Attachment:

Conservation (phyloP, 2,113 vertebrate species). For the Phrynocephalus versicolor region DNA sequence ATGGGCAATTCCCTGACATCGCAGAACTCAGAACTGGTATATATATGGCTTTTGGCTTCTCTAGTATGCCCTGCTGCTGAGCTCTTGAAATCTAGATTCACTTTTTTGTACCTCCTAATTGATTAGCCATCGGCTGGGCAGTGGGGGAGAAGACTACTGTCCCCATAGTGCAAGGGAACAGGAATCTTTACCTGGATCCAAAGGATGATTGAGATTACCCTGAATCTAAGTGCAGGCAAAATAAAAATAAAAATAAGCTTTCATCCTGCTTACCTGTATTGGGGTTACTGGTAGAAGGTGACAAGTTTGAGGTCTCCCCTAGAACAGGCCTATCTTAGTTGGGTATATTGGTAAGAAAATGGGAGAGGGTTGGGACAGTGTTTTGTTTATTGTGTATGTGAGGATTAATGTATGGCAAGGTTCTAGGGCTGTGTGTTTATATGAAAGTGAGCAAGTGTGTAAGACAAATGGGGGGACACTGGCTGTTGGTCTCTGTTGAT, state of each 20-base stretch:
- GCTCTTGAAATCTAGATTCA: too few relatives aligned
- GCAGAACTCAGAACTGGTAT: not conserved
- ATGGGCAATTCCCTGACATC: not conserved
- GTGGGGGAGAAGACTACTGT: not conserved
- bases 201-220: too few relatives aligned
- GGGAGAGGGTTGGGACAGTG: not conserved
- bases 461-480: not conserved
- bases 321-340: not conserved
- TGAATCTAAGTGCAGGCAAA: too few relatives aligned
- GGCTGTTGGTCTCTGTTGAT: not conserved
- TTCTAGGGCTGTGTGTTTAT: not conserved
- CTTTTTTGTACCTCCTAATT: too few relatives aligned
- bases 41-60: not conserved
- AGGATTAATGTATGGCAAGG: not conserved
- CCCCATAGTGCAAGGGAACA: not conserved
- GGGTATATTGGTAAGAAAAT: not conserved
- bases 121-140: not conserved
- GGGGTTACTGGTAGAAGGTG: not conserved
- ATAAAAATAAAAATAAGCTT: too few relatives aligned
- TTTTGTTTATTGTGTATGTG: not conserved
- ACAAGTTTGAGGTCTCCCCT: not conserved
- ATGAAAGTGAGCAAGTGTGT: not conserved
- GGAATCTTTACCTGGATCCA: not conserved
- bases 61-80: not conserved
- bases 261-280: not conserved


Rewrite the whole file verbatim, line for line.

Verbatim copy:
Conservation (phyloP, 2,113 vertebrate species). For the Phrynocephalus versicolor region DNA sequence ATGGGCAATTCCCTGACATCGCAGAACTCAGAACTGGTATATATATGGCTTTTGGCTTCTCTAGTATGCCCTGCTGCTGAGCTCTTGAAATCTAGATTCACTTTTTTGTACCTCCTAATTGATTAGCCATCGGCTGGGCAGTGGGGGAGAAGACTACTGTCCCCATAGTGCAAGGGAACAGGAATCTTTACCTGGATCCAAAGGATGATTGAGATTACCCTGAATCTAAGTGCAGGCAAAATAAAAATAAAAATAAGCTTTCATCCTGCTTACCTGTATTGGGGTTACTGGTAGAAGGTGACAAGTTTGAGGTCTCCCCTAGAACAGGCCTATCTTAGTTGGGTATATTGGTAAGAAAATGGGAGAGGGTTGGGACAGTGTTTTGTTTATTGTGTATGTGAGGATTAATGTATGGCAAGGTTCTAGGGCTGTGTGTTTATATGAAAGTGAGCAAGTGTGTAAGACAAATGGGGGGACACTGGCTGTTGGTCTCTGTTGAT, state of each 20-base stretch:
- GCTCTTGAAATCTAGATTCA: too few relatives aligned
- GCAGAACTCAGAACTGGTAT: not conserved
- ATGGGCAATTCCCTGACATC: not conserved
- GTGGGGGAGAAGACTACTGT: not conserved
- bases 201-220: too few relatives aligned
- GGGAGAGGGTTGGGACAGTG: not conserved
- bases 461-480: not conserved
- bases 321-340: not conserved
- TGAATCTAAGTGCAGGCAAA: too few relatives aligned
- GGCTGTTGGTCTCTGTTGAT: not conserved
- TTCTAGGGCTGTGTGTTTAT: not conserved
- CTTTTTTGTACCTCCTAATT: too few relatives aligned
- bases 41-60: not conserved
- AGGATTAATGTATGGCAAGG: not conserved
- CCCCATAGTGCAAGGGAACA: not conserved
- GGGTATATTGGTAAGAAAAT: not conserved
- bases 121-140: not conserved
- GGGGTTACTGGTAGAAGGTG: not conserved
- ATAAAAATAAAAATAAGCTT: too few relatives aligned
- TTTTGTTTATTGTGTATGTG: not conserved
- ACAAGTTTGAGGTCTCCCCT: not conserved
- ATGAAAGTGAGCAAGTGTGT: not conserved
- GGAATCTTTACCTGGATCCA: not conserved
- bases 61-80: not conserved
- bases 261-280: not conserved